JOURNAL ARTICLE

[Molecular diagnostics for the detection of prosthetic joint infection]

J Gallo, P Sauer, M Dendis, Y Lovecková, M Kolár, J Zapletalová, V Janout
Acta Chirurgiae Orthopaedicae et Traumatologiae Cechoslovaca 2006, 73 (2): 85-91
16735004

PURPOSE OF THE STUDY: Ten years after inauguration of the molecular methods into the orthopaedic practice for diagnosing Prosthetic Joint Infection (PJI), this approach is still in the limelight of research and discussion. The aim of the current study was to determine the diagnostic power of our Polymerase Chain Reaction (PCR) protocol for preoperative detection of bacterial nucleic acid in the synovial joint fluid.

MATERIAL AND METHODS: Synovial fluids obtained from thirty-five septic hip or knee arthroplasties and sixty-six aseptic controls were investigated by the conventional PCR technique. Two subgroups were established with regard to antibiotic administration before sample collection; with (n=13) and without (n=22) previous antibiotic exposition, respectively. All the surgeries were performed under the identical conditions with strictly established and fulfilled inclusion criteria. The study design applied was a prospective cohort trial. Primers targeting phylogenetically conserved regions of the bacterial gene were used to detect the bacterial 16SrRNA gene in the retrieved samples. If this was positive, a restriction endonuclease treatment of the amplified DNA was performed to reveal the PJI pathogen. Current guidelines were used to evaluate the test performance, including the confidence intervals. The concordance between the culture and PCR identification of PJI pathogens was estimated providing both of the relevant data were available.

RESULTS: A qualitative analysis showed the following figures in the subgroup without previous antibiotic exposition: sensitivity (0.64), specificity (0.97), accuracy (0.89), positive predictive value (0.88), negative predictive value (0.89), likelihood ratio for positive result (21.0), and likelihood ratio for negative result (0.38). In the second subgroup the corresponding figures were as follows: 0.85, 0.97, 0.95, 0.85, 0.97, 27.9, and 0.16. The rate of concordance between the microbial and PCR findings was almost identical in both of the subgroups.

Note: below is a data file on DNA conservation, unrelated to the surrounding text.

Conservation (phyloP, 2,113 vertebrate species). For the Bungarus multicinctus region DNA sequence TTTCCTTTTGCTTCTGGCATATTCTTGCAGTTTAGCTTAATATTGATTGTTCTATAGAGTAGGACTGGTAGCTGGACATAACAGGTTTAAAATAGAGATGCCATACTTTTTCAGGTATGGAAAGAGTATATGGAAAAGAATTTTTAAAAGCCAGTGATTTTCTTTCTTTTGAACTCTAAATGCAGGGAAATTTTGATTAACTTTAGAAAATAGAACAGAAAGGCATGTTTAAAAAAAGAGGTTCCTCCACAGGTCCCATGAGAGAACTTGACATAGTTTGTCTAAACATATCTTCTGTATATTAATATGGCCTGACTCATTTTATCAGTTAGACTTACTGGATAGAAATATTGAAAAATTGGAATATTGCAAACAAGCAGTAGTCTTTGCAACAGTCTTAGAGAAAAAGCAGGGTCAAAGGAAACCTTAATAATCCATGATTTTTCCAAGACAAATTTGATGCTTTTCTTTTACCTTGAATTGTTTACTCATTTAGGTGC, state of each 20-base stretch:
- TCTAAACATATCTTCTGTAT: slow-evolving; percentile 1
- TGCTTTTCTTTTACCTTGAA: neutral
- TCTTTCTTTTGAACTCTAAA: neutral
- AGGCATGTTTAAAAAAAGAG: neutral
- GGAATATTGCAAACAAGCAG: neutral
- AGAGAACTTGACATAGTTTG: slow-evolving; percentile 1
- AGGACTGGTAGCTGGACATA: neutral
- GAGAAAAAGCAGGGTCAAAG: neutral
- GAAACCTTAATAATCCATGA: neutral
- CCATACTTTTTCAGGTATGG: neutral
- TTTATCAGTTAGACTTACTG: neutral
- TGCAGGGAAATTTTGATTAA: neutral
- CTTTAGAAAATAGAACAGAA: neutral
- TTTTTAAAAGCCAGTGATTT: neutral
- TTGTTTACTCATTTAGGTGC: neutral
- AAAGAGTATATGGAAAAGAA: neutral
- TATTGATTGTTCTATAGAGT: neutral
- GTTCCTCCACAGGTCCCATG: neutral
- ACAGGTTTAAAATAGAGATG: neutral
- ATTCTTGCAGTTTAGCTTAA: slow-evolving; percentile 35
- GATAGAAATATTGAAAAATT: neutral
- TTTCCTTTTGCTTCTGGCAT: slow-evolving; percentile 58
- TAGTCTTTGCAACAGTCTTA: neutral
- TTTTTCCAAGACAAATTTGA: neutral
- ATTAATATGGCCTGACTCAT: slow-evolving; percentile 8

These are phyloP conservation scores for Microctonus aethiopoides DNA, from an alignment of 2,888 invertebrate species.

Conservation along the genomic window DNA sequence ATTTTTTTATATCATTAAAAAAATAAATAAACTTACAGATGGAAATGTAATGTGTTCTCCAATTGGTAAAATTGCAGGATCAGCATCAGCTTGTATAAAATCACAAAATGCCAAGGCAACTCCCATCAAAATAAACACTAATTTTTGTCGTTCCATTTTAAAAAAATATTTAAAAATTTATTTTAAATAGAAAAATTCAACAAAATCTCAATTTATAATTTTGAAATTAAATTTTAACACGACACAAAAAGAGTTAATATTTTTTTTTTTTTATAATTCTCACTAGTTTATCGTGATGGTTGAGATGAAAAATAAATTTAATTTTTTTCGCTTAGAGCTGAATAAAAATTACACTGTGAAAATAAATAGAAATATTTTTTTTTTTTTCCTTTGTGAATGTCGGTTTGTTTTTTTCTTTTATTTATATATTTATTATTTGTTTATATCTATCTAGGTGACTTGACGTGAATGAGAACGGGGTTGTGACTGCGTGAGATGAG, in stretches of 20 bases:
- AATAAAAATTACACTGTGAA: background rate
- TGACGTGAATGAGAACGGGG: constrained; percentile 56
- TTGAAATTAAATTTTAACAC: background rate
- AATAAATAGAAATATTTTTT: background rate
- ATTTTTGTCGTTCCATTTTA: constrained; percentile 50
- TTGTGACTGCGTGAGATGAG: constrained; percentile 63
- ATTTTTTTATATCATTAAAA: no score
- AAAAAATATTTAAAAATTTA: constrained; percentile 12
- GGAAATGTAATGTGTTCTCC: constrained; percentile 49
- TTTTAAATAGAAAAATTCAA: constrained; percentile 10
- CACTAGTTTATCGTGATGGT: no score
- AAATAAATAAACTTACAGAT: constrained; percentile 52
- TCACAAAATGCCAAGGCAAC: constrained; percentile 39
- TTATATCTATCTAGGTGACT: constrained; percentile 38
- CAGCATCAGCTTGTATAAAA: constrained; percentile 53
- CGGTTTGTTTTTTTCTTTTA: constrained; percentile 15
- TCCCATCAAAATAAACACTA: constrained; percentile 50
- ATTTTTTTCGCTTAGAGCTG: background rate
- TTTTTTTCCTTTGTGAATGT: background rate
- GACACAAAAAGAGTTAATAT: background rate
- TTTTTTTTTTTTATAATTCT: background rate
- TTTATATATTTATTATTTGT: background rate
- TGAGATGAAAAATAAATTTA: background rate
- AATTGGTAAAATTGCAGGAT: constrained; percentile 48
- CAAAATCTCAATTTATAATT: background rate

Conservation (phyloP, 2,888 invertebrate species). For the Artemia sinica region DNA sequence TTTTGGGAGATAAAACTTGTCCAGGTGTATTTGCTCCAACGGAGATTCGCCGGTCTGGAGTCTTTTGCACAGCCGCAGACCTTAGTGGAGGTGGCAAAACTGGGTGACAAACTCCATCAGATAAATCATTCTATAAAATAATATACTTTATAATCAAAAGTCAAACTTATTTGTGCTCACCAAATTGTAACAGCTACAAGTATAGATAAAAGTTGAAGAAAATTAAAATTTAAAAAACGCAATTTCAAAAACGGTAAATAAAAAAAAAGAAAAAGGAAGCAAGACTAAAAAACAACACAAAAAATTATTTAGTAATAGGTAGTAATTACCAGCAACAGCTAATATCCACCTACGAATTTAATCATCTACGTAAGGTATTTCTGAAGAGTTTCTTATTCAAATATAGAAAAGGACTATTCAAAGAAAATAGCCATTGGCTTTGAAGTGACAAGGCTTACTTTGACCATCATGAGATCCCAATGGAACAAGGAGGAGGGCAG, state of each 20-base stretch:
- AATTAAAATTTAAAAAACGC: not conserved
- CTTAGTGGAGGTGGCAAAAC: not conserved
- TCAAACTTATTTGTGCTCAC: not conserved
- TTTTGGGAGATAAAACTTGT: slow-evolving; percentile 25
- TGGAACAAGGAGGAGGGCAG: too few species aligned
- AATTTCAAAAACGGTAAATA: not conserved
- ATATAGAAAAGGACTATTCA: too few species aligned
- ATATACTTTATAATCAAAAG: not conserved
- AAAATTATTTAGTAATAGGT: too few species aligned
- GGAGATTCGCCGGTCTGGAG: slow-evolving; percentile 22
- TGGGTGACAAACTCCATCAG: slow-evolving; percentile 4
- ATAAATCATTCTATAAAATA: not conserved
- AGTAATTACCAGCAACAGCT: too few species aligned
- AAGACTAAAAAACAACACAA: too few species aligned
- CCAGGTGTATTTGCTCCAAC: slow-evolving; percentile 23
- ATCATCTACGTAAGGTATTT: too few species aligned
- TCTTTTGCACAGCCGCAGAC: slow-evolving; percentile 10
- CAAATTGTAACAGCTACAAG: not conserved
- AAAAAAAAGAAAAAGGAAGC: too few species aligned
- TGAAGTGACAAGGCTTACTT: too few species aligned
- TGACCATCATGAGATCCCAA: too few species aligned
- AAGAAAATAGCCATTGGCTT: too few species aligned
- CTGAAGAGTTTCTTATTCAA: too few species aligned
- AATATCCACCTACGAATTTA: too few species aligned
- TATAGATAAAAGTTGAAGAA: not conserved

DISCUSSION: There were large discrepancies in sensitivity and positive predictive values found in the published results. The earlier studies have had various methodological weaknesses, including a lack of strictly formulated inclusion criteria and control groups. In addition, there are differences among research centers in PCR laboratory procedures and specimen retrieval tactics which may potentially have an impact on PCR results. Low sensitivity and high specificity of our PCR technique may be explained by both the intrinsic (DNA extraction protocol, configuration of inner controls, choice of detection threshold, etc.) and extrinsic factors (in particular intra-operative retrieval of specimens). A hypothesis on the inadequacy of PCR techniques for PJI detection still remains to be excluded.

CONCLUSION: Based on the current study, the positive results of our PCR technique may be perceived as a mild criterion from the point of power for PJI diagnosis support. However, its clinical utility should be significantly increased in cases with higher pretest probability of PJI, but negative cultures.

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